In response to viral images, the Georgia House Department, Rep. Beth Moore set up an anonymous email account announced Friday for students, teachers and administrators to send photos, videos and evidence of the situation to their schools.
She has since posted some disturbing claims that a school district board has tested positive for coronavirus and that in another school, teachers have not yet been supplied with protective and cleaning equipment.
Georgia State Representative Beth Moore Shares Fraud About School District Board Member Having Coronavirus
She has set up a whistle phone line and is distributing teacher stories
One teacher claimed that the staff was not supplied with the necessary cleaning products
“This tweet has only been out for 1 hour and I have already received some disturbing advice from a county school board member trying positively, not telling anyone, and I will have lunch at a restaurant a few days later,” she wrote in a tweet Friday.
“It’s the same leadership failure at the state and federal levels.”
A teacher at Gwinnett claimed that teachers were forced into a personal meeting where not everyone wore masks and those who tried social distance were told to get closer.
“My principal is great and I think she is being pushed to do things she knows are neither appropriate nor feasible,” the teacher wrote.
Another teacher from the same district claimed that the school caretaker was almost in tears telling the teachers that they did not have enough cleaning equipment to give the teachers for their classrooms.
“He said that if he is not secured soon, he will leave because he does not want to feel responsible for people who get sick or God will not die,” they write.
They added that teachers had not been told where to isolate students if they were confirmed to have coronavirus during school hours and that no additional care staff had been hired to assist with the extra cleaning.
Video shared on social media earlier this week showed crowded corridors
A series of photographs showed the breathtaking corridors at North Paulding High School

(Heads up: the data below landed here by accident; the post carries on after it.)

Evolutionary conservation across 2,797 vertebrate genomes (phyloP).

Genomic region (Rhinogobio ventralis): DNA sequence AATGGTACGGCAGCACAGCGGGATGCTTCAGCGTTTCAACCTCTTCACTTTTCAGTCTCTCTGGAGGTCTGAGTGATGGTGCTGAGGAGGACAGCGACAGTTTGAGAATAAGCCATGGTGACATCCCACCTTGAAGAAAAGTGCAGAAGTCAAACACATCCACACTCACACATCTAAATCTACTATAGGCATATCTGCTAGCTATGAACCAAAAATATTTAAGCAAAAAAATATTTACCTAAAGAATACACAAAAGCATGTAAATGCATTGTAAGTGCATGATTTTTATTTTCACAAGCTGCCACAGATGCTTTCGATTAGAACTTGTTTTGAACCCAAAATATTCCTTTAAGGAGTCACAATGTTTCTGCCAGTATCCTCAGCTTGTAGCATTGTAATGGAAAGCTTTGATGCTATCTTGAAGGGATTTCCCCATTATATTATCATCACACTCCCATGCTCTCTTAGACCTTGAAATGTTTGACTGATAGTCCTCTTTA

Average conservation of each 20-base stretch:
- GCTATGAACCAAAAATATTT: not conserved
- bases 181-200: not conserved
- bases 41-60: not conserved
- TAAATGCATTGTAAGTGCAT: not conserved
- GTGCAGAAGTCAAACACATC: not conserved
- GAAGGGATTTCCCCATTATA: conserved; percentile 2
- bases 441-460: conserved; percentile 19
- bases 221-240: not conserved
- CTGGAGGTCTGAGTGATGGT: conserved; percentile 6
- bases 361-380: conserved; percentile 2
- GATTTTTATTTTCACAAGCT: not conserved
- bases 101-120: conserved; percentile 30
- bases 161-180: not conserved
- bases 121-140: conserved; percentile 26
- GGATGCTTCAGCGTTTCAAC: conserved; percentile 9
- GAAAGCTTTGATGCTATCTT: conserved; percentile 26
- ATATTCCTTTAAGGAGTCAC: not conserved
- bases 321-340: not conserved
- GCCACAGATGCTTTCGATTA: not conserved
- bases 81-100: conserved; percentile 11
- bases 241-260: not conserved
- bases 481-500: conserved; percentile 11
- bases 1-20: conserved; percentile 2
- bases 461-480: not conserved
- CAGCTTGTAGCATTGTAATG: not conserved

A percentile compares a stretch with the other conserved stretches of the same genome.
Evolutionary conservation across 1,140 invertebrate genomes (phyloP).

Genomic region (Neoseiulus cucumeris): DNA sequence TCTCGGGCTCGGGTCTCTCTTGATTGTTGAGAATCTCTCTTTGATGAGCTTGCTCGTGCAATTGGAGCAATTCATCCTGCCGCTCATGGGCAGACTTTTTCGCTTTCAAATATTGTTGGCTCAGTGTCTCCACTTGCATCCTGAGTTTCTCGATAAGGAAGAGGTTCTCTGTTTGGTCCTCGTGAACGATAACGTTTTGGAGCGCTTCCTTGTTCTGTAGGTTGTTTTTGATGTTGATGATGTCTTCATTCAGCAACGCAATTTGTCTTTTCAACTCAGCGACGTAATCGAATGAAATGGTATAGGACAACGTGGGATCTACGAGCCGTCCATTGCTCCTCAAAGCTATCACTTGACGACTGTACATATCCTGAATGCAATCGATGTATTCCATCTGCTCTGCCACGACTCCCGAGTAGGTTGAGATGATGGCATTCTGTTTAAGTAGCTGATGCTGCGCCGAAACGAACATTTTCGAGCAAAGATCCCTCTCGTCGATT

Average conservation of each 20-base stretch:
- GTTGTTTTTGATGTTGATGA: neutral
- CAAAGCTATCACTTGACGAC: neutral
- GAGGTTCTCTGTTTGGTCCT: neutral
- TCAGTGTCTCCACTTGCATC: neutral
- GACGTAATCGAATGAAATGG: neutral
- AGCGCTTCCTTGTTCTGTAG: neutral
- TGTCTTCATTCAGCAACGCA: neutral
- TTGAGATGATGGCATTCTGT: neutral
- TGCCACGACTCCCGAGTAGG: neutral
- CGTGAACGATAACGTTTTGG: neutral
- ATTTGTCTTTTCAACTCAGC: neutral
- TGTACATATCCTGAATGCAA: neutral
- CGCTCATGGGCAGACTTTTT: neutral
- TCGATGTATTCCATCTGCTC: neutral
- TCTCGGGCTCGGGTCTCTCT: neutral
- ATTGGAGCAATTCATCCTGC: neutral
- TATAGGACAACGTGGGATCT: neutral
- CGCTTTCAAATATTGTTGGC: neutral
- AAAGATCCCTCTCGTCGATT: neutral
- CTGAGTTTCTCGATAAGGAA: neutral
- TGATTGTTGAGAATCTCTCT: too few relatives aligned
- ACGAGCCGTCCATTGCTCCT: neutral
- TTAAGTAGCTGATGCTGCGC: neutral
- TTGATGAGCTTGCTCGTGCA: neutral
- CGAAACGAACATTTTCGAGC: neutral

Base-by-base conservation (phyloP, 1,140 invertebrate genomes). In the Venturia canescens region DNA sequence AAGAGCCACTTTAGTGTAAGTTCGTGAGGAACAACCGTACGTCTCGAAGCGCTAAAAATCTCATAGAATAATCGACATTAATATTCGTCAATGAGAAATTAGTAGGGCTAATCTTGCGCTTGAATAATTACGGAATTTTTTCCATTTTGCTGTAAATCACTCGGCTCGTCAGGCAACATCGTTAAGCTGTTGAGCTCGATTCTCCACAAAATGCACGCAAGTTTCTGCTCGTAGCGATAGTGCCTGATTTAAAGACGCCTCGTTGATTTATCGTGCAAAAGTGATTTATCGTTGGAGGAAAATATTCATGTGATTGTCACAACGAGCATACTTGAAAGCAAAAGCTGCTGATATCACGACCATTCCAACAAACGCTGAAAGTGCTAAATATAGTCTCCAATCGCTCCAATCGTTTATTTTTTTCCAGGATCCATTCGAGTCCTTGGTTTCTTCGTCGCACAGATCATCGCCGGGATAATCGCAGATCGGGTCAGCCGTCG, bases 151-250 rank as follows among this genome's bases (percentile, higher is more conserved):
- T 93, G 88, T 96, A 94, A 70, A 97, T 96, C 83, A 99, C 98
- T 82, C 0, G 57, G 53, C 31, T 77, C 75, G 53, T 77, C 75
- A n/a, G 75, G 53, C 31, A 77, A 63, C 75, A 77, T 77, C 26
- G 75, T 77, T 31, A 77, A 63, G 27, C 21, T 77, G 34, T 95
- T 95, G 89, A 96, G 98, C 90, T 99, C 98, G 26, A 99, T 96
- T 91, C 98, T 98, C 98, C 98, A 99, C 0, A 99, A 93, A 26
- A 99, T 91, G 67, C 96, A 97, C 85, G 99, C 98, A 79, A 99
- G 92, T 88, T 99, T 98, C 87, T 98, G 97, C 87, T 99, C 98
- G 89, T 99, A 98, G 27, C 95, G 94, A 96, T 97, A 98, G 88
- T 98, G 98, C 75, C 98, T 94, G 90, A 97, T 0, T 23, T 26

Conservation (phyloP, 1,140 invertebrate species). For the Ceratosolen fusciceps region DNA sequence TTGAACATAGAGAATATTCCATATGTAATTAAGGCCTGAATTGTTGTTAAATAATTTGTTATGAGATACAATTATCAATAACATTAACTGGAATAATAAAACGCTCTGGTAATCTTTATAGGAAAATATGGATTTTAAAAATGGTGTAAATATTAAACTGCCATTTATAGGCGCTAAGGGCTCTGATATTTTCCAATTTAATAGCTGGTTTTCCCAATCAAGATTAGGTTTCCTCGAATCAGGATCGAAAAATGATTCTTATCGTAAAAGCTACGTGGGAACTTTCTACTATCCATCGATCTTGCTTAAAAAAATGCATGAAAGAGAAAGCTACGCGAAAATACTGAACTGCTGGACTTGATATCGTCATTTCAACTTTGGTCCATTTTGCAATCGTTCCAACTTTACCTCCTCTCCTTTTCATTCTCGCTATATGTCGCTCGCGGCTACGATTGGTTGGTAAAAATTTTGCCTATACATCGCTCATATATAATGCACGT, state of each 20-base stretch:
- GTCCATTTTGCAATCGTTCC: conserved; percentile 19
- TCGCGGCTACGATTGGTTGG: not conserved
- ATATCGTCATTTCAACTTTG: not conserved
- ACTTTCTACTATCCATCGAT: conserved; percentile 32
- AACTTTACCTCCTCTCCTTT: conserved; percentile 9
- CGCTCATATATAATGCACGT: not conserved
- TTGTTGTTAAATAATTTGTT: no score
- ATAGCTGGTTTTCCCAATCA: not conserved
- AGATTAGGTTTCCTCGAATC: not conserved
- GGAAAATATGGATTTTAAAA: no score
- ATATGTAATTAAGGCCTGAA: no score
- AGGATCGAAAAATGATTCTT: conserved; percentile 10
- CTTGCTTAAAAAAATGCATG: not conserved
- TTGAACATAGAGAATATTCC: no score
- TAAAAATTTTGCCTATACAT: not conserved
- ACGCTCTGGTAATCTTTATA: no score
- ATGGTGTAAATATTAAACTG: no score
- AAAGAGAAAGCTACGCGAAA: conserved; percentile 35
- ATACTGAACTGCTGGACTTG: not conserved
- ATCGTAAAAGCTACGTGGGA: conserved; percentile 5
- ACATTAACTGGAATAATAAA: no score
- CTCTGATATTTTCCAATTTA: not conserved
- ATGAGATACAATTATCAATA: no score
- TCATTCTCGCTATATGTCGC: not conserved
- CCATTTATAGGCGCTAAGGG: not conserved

In the photos, which were taken on Monday and Tuesday, less than half of the students featured have masks.
There is no mandate for a nationwide mask in the state of Georgia.
Watters told CNN she posted the photos because she was concerned about the safety of students and teachers amid the COVID-19 pandemic.
“I was concerned for the safety of everyone in that building and everyone in the county because the precautions that the CDC and the guidelines that the CDC has been telling us for months were not being followed,” Watters said.
She went on to refer to the late John Lewis saying: ‘I mean this is a good and necessary trouble.
‘My biggest concern is not just with safety, but with everyone, because behind every teacher, student and staff member there is a family, there are friends, and I would just like to keep them all safe. ‘
In the Cherokee County School District, staff and students at a school were forced to begin another 14-day quarantine this week after a second-grader tested positive after their first return.
On Saturday, Georgia confirmed the death of a seven-year-old boy from coronavirus complications who had no pre-existing conditions. He contracted the virus after attending church.
The state now has more than 216,600 cases and over 4,199 deaths with a positivity rate of 11.92 percent.
More than 3,100 new cases were confirmed Sunday, and 13 deaths.